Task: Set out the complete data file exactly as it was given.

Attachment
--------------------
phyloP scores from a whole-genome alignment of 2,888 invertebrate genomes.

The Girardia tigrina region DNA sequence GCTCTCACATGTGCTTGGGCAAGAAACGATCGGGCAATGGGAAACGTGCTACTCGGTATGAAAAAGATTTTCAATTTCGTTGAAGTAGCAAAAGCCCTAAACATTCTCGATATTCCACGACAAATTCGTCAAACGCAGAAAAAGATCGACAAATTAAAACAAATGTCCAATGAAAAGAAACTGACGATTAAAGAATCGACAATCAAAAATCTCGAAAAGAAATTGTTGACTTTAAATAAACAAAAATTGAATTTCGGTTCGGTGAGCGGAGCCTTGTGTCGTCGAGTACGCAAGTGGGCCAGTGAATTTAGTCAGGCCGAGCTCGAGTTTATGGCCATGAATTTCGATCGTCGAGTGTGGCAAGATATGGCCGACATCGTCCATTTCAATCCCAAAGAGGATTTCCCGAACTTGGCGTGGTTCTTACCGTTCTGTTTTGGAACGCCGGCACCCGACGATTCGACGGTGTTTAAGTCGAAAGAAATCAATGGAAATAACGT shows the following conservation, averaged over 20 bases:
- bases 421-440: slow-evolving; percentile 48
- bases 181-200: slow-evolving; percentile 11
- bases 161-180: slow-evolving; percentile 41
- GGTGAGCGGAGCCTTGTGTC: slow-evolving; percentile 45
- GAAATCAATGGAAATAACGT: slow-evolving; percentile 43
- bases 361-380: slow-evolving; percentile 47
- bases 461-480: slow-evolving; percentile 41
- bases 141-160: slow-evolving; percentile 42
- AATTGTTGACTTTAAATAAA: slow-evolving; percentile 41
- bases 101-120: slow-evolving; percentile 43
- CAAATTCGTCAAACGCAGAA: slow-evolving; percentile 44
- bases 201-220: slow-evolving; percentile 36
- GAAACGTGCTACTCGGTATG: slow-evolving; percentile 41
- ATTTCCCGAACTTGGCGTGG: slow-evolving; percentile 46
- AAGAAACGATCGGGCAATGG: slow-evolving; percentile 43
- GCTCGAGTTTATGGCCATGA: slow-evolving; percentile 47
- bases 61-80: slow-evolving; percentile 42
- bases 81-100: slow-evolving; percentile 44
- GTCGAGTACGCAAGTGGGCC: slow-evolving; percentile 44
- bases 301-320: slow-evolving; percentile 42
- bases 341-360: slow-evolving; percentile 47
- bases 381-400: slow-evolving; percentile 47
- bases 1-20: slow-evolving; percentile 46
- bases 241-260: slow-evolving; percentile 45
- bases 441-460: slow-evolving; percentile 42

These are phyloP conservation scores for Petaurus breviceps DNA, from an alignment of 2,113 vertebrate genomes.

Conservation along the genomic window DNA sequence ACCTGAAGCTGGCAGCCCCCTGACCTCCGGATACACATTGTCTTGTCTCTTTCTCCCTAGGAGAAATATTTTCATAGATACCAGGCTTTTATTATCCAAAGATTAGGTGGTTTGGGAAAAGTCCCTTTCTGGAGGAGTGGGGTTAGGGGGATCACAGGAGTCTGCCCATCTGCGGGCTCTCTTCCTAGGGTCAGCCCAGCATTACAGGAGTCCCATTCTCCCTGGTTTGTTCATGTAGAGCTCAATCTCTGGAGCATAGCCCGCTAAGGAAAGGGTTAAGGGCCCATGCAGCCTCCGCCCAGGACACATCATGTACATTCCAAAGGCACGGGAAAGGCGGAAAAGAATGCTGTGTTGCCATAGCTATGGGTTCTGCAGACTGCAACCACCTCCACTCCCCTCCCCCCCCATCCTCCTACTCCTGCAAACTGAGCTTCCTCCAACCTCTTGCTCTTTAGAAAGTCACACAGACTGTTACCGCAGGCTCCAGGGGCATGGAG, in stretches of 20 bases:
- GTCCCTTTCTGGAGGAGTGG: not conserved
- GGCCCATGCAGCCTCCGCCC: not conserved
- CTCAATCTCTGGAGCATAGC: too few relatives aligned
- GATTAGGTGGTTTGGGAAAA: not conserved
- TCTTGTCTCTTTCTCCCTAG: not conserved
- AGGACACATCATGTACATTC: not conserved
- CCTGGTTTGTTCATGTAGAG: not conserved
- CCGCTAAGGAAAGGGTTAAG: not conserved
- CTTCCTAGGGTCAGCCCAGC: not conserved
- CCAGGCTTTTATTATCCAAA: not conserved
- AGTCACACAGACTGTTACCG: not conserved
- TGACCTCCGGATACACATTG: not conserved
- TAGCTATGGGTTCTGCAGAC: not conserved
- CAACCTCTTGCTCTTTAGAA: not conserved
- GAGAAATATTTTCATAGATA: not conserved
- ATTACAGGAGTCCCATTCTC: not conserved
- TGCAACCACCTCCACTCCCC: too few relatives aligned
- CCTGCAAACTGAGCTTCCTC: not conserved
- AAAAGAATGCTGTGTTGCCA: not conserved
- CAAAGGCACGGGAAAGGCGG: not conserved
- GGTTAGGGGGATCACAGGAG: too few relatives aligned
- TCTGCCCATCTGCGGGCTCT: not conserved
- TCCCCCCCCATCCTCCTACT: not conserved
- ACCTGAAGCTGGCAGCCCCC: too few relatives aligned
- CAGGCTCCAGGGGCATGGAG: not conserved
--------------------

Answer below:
phyloP scores from a whole-genome alignment of 2,888 invertebrate genomes.

The Girardia tigrina region DNA sequence GCTCTCACATGTGCTTGGGCAAGAAACGATCGGGCAATGGGAAACGTGCTACTCGGTATGAAAAAGATTTTCAATTTCGTTGAAGTAGCAAAAGCCCTAAACATTCTCGATATTCCACGACAAATTCGTCAAACGCAGAAAAAGATCGACAAATTAAAACAAATGTCCAATGAAAAGAAACTGACGATTAAAGAATCGACAATCAAAAATCTCGAAAAGAAATTGTTGACTTTAAATAAACAAAAATTGAATTTCGGTTCGGTGAGCGGAGCCTTGTGTCGTCGAGTACGCAAGTGGGCCAGTGAATTTAGTCAGGCCGAGCTCGAGTTTATGGCCATGAATTTCGATCGTCGAGTGTGGCAAGATATGGCCGACATCGTCCATTTCAATCCCAAAGAGGATTTCCCGAACTTGGCGTGGTTCTTACCGTTCTGTTTTGGAACGCCGGCACCCGACGATTCGACGGTGTTTAAGTCGAAAGAAATCAATGGAAATAACGT shows the following conservation, averaged over 20 bases:
- bases 421-440: slow-evolving; percentile 48
- bases 181-200: slow-evolving; percentile 11
- bases 161-180: slow-evolving; percentile 41
- GGTGAGCGGAGCCTTGTGTC: slow-evolving; percentile 45
- GAAATCAATGGAAATAACGT: slow-evolving; percentile 43
- bases 361-380: slow-evolving; percentile 47
- bases 461-480: slow-evolving; percentile 41
- bases 141-160: slow-evolving; percentile 42
- AATTGTTGACTTTAAATAAA: slow-evolving; percentile 41
- bases 101-120: slow-evolving; percentile 43
- CAAATTCGTCAAACGCAGAA: slow-evolving; percentile 44
- bases 201-220: slow-evolving; percentile 36
- GAAACGTGCTACTCGGTATG: slow-evolving; percentile 41
- ATTTCCCGAACTTGGCGTGG: slow-evolving; percentile 46
- AAGAAACGATCGGGCAATGG: slow-evolving; percentile 43
- GCTCGAGTTTATGGCCATGA: slow-evolving; percentile 47
- bases 61-80: slow-evolving; percentile 42
- bases 81-100: slow-evolving; percentile 44
- GTCGAGTACGCAAGTGGGCC: slow-evolving; percentile 44
- bases 301-320: slow-evolving; percentile 42
- bases 341-360: slow-evolving; percentile 47
- bases 381-400: slow-evolving; percentile 47
- bases 1-20: slow-evolving; percentile 46
- bases 241-260: slow-evolving; percentile 45
- bases 441-460: slow-evolving; percentile 42

These are phyloP conservation scores for Petaurus breviceps DNA, from an alignment of 2,113 vertebrate genomes.

Conservation along the genomic window DNA sequence ACCTGAAGCTGGCAGCCCCCTGACCTCCGGATACACATTGTCTTGTCTCTTTCTCCCTAGGAGAAATATTTTCATAGATACCAGGCTTTTATTATCCAAAGATTAGGTGGTTTGGGAAAAGTCCCTTTCTGGAGGAGTGGGGTTAGGGGGATCACAGGAGTCTGCCCATCTGCGGGCTCTCTTCCTAGGGTCAGCCCAGCATTACAGGAGTCCCATTCTCCCTGGTTTGTTCATGTAGAGCTCAATCTCTGGAGCATAGCCCGCTAAGGAAAGGGTTAAGGGCCCATGCAGCCTCCGCCCAGGACACATCATGTACATTCCAAAGGCACGGGAAAGGCGGAAAAGAATGCTGTGTTGCCATAGCTATGGGTTCTGCAGACTGCAACCACCTCCACTCCCCTCCCCCCCCATCCTCCTACTCCTGCAAACTGAGCTTCCTCCAACCTCTTGCTCTTTAGAAAGTCACACAGACTGTTACCGCAGGCTCCAGGGGCATGGAG, in stretches of 20 bases:
- GTCCCTTTCTGGAGGAGTGG: not conserved
- GGCCCATGCAGCCTCCGCCC: not conserved
- CTCAATCTCTGGAGCATAGC: too few relatives aligned
- GATTAGGTGGTTTGGGAAAA: not conserved
- TCTTGTCTCTTTCTCCCTAG: not conserved
- AGGACACATCATGTACATTC: not conserved
- CCTGGTTTGTTCATGTAGAG: not conserved
- CCGCTAAGGAAAGGGTTAAG: not conserved
- CTTCCTAGGGTCAGCCCAGC: not conserved
- CCAGGCTTTTATTATCCAAA: not conserved
- AGTCACACAGACTGTTACCG: not conserved
- TGACCTCCGGATACACATTG: not conserved
- TAGCTATGGGTTCTGCAGAC: not conserved
- CAACCTCTTGCTCTTTAGAA: not conserved
- GAGAAATATTTTCATAGATA: not conserved
- ATTACAGGAGTCCCATTCTC: not conserved
- TGCAACCACCTCCACTCCCC: too few relatives aligned
- CCTGCAAACTGAGCTTCCTC: not conserved
- AAAAGAATGCTGTGTTGCCA: not conserved
- CAAAGGCACGGGAAAGGCGG: not conserved
- GGTTAGGGGGATCACAGGAG: too few relatives aligned
- TCTGCCCATCTGCGGGCTCT: not conserved
- TCCCCCCCCATCCTCCTACT: not conserved
- ACCTGAAGCTGGCAGCCCCC: too few relatives aligned
- CAGGCTCCAGGGGCATGGAG: not conserved